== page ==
On proof-labeling schemes versus silent self-stabilizing algorithms

Lélia Blin, Pierre Fraigniaud, Boaz Patt-Shamir

Research output: Chapter in Book/Report/Conference proceedingChapterpeer-review

Abstract

It follows from the definition of silent self-stabilization, and from the definition of proof-labeling scheme, that if there exists a silent self-stabilizing algorithm using l-bit registers for solving a task T, then there exists a proof-labeling scheme for T using registers of at most l bits. The first result in this paper is the converse to this statement. We show that if there exists a proof-labeling scheme for a task T, using l-bit registers, then there exists a silent self-stabilizing algorithm using registers of at most O(l + log n) bits for solving T, where n is the number of processes in the system. Therefore, as far as memory space is concerned, the design of silent self-stabilizing algorithms essentially boils down to the design of compact proof-labeling schemes. The second result in this paper addresses time complexity. We show that, for every task T with k-bits output size in n-node networks, there exists a silent self-stabilizing algorithm solving T in O(n) rounds, using registers of O(n2 + kn) bits. Therefore, as far as running time is concerned, every task has a silent self-stabilizing algorithm converging in a linear number of rounds.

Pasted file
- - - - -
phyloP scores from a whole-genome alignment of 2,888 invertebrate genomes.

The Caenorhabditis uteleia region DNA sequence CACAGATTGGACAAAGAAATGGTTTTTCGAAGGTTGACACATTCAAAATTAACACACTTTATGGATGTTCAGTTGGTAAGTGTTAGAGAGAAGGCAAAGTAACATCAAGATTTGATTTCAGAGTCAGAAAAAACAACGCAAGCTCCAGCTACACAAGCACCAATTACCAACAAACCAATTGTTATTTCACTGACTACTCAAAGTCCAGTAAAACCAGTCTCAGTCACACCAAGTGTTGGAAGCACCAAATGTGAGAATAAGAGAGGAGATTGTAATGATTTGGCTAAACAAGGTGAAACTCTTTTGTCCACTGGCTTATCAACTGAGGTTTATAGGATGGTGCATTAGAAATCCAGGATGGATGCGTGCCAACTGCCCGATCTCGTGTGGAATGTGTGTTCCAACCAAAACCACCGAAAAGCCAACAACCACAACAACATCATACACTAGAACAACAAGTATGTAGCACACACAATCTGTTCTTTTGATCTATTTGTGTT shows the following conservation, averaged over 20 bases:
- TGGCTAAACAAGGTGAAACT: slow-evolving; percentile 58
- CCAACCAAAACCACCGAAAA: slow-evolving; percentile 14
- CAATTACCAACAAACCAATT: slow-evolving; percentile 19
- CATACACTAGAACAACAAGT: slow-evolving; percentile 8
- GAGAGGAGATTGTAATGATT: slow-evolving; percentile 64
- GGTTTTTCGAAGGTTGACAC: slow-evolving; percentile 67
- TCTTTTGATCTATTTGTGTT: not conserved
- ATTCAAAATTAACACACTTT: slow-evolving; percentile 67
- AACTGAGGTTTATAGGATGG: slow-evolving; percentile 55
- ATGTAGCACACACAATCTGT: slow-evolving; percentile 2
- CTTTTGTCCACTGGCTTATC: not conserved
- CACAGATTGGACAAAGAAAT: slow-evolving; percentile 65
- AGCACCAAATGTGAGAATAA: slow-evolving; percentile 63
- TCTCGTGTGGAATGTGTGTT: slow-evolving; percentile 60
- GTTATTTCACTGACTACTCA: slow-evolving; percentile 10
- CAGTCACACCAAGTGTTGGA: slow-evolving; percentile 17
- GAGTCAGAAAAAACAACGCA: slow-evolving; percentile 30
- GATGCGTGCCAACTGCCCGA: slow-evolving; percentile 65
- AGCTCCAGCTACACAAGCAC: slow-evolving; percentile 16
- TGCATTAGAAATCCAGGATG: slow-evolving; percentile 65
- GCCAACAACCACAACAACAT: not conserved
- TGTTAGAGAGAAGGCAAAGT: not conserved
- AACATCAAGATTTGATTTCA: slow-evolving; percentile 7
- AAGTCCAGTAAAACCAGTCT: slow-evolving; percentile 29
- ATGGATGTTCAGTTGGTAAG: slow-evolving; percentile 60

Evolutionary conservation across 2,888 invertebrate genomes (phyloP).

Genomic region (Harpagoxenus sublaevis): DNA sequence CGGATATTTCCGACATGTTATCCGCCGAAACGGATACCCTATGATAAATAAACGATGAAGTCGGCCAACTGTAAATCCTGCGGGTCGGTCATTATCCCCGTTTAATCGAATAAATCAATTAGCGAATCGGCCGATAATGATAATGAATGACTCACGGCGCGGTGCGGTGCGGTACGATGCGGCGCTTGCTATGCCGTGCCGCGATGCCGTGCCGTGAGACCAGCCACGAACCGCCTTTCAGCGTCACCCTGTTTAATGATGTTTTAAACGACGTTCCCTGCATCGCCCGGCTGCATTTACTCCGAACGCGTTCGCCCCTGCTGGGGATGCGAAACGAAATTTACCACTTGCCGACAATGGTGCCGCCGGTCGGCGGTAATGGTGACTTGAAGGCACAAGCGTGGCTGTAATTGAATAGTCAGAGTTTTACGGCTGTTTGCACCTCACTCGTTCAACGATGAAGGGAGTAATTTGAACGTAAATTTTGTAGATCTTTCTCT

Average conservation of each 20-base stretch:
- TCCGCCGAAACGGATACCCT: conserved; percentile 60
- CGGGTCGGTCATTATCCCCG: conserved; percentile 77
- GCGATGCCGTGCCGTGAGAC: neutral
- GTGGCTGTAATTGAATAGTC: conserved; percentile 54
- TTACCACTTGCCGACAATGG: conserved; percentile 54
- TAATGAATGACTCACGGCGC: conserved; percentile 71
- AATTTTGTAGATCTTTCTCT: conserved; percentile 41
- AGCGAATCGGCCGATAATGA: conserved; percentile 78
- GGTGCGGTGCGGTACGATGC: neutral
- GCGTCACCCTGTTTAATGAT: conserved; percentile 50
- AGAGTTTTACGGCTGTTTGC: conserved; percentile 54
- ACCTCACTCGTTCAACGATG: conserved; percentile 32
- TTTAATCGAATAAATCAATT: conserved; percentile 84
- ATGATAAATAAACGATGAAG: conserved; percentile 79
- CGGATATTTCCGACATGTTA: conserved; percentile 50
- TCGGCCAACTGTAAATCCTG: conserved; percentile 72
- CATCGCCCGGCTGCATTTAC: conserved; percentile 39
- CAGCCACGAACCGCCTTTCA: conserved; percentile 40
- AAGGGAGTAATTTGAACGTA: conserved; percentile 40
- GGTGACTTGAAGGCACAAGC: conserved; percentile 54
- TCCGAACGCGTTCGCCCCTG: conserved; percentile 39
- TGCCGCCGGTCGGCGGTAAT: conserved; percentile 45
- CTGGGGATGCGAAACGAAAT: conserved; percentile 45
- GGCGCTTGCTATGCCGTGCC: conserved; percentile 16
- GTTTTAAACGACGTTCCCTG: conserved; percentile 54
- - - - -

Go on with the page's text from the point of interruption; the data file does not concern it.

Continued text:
Original languageEnglish
Title of host publicationStabilization, Safety and Security of Distributed Systems
EditorsPascal Felber, Vijay K. Garg
PublisherSpringer Verlag
Pages18-32
Number of pages15
ISBN (Electronic)9783319117638
DOIs
StatePublished - 2014

Publication series

NameLecture Notes in Computer Science (including subseries Lecture Notes in Artificial Intelligence and Lecture Notes in Bioinformatics)
Volume8756
ISSN (Print)0302-9743
ISSN (Electronic)1611-3349

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